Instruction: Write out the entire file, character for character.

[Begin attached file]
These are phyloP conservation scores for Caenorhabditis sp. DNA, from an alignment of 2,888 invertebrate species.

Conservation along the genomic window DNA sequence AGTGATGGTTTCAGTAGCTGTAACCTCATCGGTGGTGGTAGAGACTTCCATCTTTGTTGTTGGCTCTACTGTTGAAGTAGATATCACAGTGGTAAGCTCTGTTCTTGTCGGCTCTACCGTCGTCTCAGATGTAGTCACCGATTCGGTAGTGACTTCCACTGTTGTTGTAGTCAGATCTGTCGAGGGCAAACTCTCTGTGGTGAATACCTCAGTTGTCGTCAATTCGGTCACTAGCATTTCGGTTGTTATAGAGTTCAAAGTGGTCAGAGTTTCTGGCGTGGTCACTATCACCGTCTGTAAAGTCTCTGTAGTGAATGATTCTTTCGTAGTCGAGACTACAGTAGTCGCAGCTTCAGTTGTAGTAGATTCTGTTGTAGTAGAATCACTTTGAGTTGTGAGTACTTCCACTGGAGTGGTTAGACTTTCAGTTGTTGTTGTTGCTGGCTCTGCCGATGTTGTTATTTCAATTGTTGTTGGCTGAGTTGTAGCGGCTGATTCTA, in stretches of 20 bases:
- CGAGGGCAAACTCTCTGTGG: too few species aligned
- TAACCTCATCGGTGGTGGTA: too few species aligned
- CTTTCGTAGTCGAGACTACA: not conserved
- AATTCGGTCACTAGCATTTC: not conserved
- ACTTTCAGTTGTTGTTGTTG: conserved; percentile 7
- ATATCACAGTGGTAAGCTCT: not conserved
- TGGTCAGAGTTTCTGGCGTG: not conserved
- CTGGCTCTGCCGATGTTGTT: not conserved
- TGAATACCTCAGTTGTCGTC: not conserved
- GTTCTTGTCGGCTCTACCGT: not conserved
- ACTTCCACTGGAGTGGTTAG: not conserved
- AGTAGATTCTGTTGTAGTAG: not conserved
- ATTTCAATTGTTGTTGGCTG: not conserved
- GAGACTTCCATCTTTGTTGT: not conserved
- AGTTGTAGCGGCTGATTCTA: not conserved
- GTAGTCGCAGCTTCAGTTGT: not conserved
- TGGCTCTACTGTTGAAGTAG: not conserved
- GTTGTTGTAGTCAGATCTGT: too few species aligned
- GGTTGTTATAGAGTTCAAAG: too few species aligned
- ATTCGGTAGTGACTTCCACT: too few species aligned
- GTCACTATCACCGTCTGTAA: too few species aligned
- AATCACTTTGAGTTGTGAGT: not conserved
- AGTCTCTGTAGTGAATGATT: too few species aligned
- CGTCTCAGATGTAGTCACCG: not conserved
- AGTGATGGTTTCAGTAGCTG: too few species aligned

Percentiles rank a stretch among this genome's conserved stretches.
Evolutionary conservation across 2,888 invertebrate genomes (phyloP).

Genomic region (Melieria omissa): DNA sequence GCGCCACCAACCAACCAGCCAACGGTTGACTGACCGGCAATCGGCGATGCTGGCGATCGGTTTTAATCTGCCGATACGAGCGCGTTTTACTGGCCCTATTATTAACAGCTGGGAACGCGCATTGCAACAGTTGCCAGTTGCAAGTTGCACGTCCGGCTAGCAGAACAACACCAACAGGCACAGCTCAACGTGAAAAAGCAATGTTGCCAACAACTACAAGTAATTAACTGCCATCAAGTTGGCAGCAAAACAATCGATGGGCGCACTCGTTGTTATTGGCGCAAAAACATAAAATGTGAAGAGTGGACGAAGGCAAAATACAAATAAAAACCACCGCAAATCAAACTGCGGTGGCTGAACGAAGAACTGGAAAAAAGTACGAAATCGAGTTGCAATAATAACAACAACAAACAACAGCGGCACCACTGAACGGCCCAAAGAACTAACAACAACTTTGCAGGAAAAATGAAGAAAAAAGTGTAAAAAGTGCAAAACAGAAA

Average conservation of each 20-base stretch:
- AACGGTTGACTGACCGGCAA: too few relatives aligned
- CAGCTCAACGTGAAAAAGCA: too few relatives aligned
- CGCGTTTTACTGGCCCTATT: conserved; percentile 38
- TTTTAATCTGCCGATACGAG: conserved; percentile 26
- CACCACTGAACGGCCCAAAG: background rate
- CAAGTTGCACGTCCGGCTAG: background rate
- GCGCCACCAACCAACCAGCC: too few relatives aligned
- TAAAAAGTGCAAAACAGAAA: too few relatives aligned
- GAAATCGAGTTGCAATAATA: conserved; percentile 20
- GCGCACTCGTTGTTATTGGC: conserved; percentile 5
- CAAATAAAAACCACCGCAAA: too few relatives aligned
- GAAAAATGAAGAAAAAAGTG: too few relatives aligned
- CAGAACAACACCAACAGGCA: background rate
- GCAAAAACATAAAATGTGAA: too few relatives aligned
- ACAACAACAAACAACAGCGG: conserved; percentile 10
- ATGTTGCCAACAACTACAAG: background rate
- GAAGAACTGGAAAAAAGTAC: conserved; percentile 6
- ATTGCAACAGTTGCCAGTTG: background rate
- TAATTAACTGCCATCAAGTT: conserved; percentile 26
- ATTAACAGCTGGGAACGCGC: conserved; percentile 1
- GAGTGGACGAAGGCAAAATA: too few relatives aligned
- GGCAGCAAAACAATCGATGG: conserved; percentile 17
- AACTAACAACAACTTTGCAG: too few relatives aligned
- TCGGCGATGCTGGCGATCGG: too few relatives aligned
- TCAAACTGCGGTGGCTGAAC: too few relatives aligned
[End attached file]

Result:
These are phyloP conservation scores for Caenorhabditis sp. DNA, from an alignment of 2,888 invertebrate species.

Conservation along the genomic window DNA sequence AGTGATGGTTTCAGTAGCTGTAACCTCATCGGTGGTGGTAGAGACTTCCATCTTTGTTGTTGGCTCTACTGTTGAAGTAGATATCACAGTGGTAAGCTCTGTTCTTGTCGGCTCTACCGTCGTCTCAGATGTAGTCACCGATTCGGTAGTGACTTCCACTGTTGTTGTAGTCAGATCTGTCGAGGGCAAACTCTCTGTGGTGAATACCTCAGTTGTCGTCAATTCGGTCACTAGCATTTCGGTTGTTATAGAGTTCAAAGTGGTCAGAGTTTCTGGCGTGGTCACTATCACCGTCTGTAAAGTCTCTGTAGTGAATGATTCTTTCGTAGTCGAGACTACAGTAGTCGCAGCTTCAGTTGTAGTAGATTCTGTTGTAGTAGAATCACTTTGAGTTGTGAGTACTTCCACTGGAGTGGTTAGACTTTCAGTTGTTGTTGTTGCTGGCTCTGCCGATGTTGTTATTTCAATTGTTGTTGGCTGAGTTGTAGCGGCTGATTCTA, in stretches of 20 bases:
- CGAGGGCAAACTCTCTGTGG: too few species aligned
- TAACCTCATCGGTGGTGGTA: too few species aligned
- CTTTCGTAGTCGAGACTACA: not conserved
- AATTCGGTCACTAGCATTTC: not conserved
- ACTTTCAGTTGTTGTTGTTG: conserved; percentile 7
- ATATCACAGTGGTAAGCTCT: not conserved
- TGGTCAGAGTTTCTGGCGTG: not conserved
- CTGGCTCTGCCGATGTTGTT: not conserved
- TGAATACCTCAGTTGTCGTC: not conserved
- GTTCTTGTCGGCTCTACCGT: not conserved
- ACTTCCACTGGAGTGGTTAG: not conserved
- AGTAGATTCTGTTGTAGTAG: not conserved
- ATTTCAATTGTTGTTGGCTG: not conserved
- GAGACTTCCATCTTTGTTGT: not conserved
- AGTTGTAGCGGCTGATTCTA: not conserved
- GTAGTCGCAGCTTCAGTTGT: not conserved
- TGGCTCTACTGTTGAAGTAG: not conserved
- GTTGTTGTAGTCAGATCTGT: too few species aligned
- GGTTGTTATAGAGTTCAAAG: too few species aligned
- ATTCGGTAGTGACTTCCACT: too few species aligned
- GTCACTATCACCGTCTGTAA: too few species aligned
- AATCACTTTGAGTTGTGAGT: not conserved
- AGTCTCTGTAGTGAATGATT: too few species aligned
- CGTCTCAGATGTAGTCACCG: not conserved
- AGTGATGGTTTCAGTAGCTG: too few species aligned

Percentiles rank a stretch among this genome's conserved stretches.
Evolutionary conservation across 2,888 invertebrate genomes (phyloP).

Genomic region (Melieria omissa): DNA sequence GCGCCACCAACCAACCAGCCAACGGTTGACTGACCGGCAATCGGCGATGCTGGCGATCGGTTTTAATCTGCCGATACGAGCGCGTTTTACTGGCCCTATTATTAACAGCTGGGAACGCGCATTGCAACAGTTGCCAGTTGCAAGTTGCACGTCCGGCTAGCAGAACAACACCAACAGGCACAGCTCAACGTGAAAAAGCAATGTTGCCAACAACTACAAGTAATTAACTGCCATCAAGTTGGCAGCAAAACAATCGATGGGCGCACTCGTTGTTATTGGCGCAAAAACATAAAATGTGAAGAGTGGACGAAGGCAAAATACAAATAAAAACCACCGCAAATCAAACTGCGGTGGCTGAACGAAGAACTGGAAAAAAGTACGAAATCGAGTTGCAATAATAACAACAACAAACAACAGCGGCACCACTGAACGGCCCAAAGAACTAACAACAACTTTGCAGGAAAAATGAAGAAAAAAGTGTAAAAAGTGCAAAACAGAAA

Average conservation of each 20-base stretch:
- AACGGTTGACTGACCGGCAA: too few relatives aligned
- CAGCTCAACGTGAAAAAGCA: too few relatives aligned
- CGCGTTTTACTGGCCCTATT: conserved; percentile 38
- TTTTAATCTGCCGATACGAG: conserved; percentile 26
- CACCACTGAACGGCCCAAAG: background rate
- CAAGTTGCACGTCCGGCTAG: background rate
- GCGCCACCAACCAACCAGCC: too few relatives aligned
- TAAAAAGTGCAAAACAGAAA: too few relatives aligned
- GAAATCGAGTTGCAATAATA: conserved; percentile 20
- GCGCACTCGTTGTTATTGGC: conserved; percentile 5
- CAAATAAAAACCACCGCAAA: too few relatives aligned
- GAAAAATGAAGAAAAAAGTG: too few relatives aligned
- CAGAACAACACCAACAGGCA: background rate
- GCAAAAACATAAAATGTGAA: too few relatives aligned
- ACAACAACAAACAACAGCGG: conserved; percentile 10
- ATGTTGCCAACAACTACAAG: background rate
- GAAGAACTGGAAAAAAGTAC: conserved; percentile 6
- ATTGCAACAGTTGCCAGTTG: background rate
- TAATTAACTGCCATCAAGTT: conserved; percentile 26
- ATTAACAGCTGGGAACGCGC: conserved; percentile 1
- GAGTGGACGAAGGCAAAATA: too few relatives aligned
- GGCAGCAAAACAATCGATGG: conserved; percentile 17
- AACTAACAACAACTTTGCAG: too few relatives aligned
- TCGGCGATGCTGGCGATCGG: too few relatives aligned
- TCAAACTGCGGTGGCTGAAC: too few relatives aligned